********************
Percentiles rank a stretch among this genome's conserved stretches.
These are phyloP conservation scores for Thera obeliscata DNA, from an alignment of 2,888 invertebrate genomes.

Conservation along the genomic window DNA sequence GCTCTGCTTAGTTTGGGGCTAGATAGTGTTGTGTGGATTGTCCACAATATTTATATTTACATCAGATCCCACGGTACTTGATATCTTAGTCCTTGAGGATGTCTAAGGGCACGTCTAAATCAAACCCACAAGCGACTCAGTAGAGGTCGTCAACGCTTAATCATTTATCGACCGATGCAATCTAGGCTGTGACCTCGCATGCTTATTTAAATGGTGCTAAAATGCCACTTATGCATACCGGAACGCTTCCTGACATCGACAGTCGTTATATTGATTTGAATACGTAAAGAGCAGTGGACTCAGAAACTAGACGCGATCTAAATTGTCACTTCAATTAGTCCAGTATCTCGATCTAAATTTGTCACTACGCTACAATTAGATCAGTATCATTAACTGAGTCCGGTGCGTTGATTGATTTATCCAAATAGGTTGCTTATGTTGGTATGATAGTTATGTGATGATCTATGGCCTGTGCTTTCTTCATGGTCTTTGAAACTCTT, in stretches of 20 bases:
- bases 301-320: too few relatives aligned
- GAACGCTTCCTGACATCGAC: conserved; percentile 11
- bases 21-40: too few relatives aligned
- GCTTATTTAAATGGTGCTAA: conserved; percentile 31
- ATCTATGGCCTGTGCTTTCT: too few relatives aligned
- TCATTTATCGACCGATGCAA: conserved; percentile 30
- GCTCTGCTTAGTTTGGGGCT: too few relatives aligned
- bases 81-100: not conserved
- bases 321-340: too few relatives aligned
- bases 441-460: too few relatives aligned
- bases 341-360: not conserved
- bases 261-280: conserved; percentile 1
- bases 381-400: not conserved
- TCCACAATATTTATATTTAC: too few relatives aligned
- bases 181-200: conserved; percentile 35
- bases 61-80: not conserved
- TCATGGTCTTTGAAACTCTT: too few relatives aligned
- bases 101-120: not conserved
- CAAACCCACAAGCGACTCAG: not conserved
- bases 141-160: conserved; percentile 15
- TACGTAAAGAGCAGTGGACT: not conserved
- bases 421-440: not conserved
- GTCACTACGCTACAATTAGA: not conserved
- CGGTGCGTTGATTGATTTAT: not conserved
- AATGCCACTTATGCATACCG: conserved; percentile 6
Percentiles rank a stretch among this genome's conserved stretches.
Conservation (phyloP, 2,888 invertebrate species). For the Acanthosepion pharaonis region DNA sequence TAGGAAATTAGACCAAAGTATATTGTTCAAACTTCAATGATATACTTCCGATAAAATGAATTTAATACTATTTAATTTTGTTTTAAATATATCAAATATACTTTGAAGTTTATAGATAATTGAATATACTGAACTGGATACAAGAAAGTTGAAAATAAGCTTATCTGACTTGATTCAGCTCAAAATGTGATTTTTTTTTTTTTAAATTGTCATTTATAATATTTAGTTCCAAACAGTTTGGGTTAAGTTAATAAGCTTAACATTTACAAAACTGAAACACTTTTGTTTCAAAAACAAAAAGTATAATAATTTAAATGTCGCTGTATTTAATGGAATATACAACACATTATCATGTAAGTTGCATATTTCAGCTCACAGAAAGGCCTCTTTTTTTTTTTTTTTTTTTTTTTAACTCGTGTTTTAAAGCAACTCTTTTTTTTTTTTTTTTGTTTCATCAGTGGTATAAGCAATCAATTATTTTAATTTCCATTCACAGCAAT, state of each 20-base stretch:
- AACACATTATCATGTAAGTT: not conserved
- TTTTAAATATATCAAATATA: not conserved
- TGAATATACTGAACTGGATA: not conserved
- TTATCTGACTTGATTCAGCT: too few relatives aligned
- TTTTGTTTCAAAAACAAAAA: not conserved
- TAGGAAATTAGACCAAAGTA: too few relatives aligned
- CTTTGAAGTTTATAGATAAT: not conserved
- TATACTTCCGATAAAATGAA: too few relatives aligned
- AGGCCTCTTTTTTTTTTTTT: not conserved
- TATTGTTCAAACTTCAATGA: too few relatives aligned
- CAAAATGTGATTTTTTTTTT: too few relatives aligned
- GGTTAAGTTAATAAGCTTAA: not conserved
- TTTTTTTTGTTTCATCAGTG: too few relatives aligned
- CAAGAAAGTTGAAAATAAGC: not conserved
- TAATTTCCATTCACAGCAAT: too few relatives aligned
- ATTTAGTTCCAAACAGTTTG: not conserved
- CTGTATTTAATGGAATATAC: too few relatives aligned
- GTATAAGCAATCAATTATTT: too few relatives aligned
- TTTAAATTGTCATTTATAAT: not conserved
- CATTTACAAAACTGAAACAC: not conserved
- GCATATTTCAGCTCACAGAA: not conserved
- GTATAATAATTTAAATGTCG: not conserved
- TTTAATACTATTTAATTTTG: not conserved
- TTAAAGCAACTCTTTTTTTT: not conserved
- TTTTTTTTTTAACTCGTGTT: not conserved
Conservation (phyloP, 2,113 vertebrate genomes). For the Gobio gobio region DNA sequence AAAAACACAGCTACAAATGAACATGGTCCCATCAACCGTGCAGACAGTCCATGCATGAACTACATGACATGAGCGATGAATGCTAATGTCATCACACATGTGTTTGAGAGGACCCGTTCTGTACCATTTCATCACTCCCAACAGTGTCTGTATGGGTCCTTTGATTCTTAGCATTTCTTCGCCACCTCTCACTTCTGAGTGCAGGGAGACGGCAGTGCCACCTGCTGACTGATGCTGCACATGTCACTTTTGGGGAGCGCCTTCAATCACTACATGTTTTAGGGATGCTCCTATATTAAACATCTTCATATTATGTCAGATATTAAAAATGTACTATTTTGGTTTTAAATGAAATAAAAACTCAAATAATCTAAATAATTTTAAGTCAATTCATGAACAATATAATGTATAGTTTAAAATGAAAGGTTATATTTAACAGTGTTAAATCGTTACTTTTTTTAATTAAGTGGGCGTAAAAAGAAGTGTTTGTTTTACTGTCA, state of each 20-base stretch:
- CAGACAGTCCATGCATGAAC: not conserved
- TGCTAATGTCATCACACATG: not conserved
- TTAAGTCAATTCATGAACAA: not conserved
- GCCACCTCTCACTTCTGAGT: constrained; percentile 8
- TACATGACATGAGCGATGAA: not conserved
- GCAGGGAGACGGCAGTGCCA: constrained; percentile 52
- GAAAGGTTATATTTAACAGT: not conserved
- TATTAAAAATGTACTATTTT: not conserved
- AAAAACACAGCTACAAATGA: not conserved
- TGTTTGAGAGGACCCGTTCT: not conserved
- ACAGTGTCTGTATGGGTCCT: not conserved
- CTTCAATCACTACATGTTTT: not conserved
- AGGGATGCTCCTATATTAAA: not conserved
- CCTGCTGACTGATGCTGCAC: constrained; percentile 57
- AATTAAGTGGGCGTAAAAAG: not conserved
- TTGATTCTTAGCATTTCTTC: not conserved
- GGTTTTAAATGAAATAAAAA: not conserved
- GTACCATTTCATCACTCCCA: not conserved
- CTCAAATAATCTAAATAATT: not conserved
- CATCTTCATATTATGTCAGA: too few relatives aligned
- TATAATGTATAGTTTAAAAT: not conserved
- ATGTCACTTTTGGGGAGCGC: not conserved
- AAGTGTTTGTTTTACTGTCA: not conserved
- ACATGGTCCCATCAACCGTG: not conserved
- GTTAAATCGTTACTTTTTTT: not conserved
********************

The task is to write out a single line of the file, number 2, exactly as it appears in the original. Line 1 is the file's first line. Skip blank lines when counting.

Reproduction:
These are phyloP conservation scores for Thera obeliscata DNA, from an alignment of 2,888 invertebrate genomes.